Heat Transfer – The Basics

2010 January 8
by Joe Johnston

Roasting coffee is quite simply adding thermal energy to green coffee been over time until they have dried and then undergone a series of chemical reactions. There are three primary ways of transferring heat: conduction, convection and radiation.

Heat Transfer Modes

Conduction is the physical contact of a cooler object with a hotter object. In cooking, this would be using a pan to sear meat or scramble eggs. Thermal energy is transferred to the food via contact with the hot pan. In the coffee world, pure conduction is pan roasted coffee, still used in many parts of the world.

Convection is heat transfer using a hot gas or liquid flowing around a cooler object. In cooking, this would include a convection oven (hot air), boiling (hot water), and frying (hot oil). The greater the capacity of the fluid or gas to carry thermal energy, the faster the process (frying is much faster than convection air baking). In coffee roasting, pure convection is utilized in a hot air roaster such as a popcorn popper at home, a Sivetz or Neuhaus Neotec roaster commercially.

Radiation is heat transfer by radiant heat from a hot object to a cooler object through space. In cooking, the broiler is largely radiant heat transfer. There is no coffee roaster that I know of that works primarily using radiant heat transfer, however radiant heat transfer is present to some degree in most roasters.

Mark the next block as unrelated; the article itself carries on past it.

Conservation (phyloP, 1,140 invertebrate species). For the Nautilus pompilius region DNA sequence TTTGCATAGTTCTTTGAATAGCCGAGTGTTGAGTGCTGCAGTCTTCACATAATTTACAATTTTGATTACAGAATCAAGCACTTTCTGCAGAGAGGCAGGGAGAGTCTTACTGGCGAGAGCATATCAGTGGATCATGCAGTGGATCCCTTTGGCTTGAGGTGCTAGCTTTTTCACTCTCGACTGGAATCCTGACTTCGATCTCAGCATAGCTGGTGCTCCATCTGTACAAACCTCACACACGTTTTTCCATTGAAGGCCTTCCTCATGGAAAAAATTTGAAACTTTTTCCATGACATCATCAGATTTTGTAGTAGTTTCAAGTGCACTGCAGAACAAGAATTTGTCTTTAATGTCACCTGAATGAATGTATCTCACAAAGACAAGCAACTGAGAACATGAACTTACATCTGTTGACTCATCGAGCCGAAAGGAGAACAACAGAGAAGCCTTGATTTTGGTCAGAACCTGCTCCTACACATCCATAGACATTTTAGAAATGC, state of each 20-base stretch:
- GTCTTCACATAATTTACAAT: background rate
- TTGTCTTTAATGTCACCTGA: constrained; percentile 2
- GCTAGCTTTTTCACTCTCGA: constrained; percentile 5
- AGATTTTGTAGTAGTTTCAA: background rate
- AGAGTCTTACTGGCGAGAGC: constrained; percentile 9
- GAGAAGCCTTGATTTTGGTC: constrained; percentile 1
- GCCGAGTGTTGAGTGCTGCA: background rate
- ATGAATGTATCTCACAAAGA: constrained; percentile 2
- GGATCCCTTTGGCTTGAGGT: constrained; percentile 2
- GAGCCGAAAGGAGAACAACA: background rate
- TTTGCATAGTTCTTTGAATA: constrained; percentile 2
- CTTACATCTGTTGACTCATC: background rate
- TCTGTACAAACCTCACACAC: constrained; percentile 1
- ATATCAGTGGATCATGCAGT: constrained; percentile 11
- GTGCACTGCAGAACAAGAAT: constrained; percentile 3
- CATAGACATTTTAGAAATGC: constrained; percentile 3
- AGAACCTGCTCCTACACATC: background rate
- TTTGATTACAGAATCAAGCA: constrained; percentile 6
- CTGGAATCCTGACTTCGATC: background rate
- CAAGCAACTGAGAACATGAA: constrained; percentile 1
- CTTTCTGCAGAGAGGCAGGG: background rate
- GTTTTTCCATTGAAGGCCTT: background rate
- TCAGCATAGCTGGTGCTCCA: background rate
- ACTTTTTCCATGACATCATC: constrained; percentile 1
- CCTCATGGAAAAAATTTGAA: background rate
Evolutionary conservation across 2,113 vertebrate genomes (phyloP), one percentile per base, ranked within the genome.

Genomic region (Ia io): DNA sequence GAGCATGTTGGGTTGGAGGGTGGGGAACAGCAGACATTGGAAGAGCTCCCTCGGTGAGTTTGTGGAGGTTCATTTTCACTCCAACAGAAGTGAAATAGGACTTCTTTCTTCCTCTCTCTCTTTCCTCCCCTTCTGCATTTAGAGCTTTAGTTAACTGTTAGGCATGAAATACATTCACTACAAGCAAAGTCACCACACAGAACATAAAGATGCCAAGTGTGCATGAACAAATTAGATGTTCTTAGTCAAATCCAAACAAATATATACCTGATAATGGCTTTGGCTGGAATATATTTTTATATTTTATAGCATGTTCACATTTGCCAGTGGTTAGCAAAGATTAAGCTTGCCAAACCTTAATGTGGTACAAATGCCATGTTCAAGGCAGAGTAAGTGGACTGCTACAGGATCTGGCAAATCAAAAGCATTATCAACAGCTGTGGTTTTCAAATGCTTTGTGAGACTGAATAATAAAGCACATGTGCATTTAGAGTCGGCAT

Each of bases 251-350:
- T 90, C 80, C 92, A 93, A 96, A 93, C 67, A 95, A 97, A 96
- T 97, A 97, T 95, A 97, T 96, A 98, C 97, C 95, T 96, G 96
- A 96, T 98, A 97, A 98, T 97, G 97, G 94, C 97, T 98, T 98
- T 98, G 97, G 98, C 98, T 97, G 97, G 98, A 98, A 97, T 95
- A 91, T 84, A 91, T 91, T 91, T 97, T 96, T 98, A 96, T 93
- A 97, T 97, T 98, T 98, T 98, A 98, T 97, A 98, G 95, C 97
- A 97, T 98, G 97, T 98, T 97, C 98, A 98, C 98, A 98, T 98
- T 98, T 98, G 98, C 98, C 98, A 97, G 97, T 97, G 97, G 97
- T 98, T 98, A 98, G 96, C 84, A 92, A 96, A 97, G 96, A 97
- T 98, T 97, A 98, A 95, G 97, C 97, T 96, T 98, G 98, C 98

2 Responses
  1. June 6, 2010

    There are industrial conveyor belt roasters, similar to the commercial toasters where you stick a slice of bread in one side and toast comes out the other, that use only radiant heat to roast coffee. They are efficient in terms of quantity, but not so effective in terms of quality. Artisan roasters (the people not the machines) tend to believe that better results are achieved with a blend of convection and conduction heat.

    • June 9, 2010

      I agree with your premise. I have added a radiant element to the roaster as something to be able to experiment with. Since standard drum roasters have no way to vary the radiant heat transfer in a way decoupled from the drum itself, I wanted to introduce the ability to control/add a radiant component. I may find that it is not useful, but one never knows what can be discovered in experimentation.

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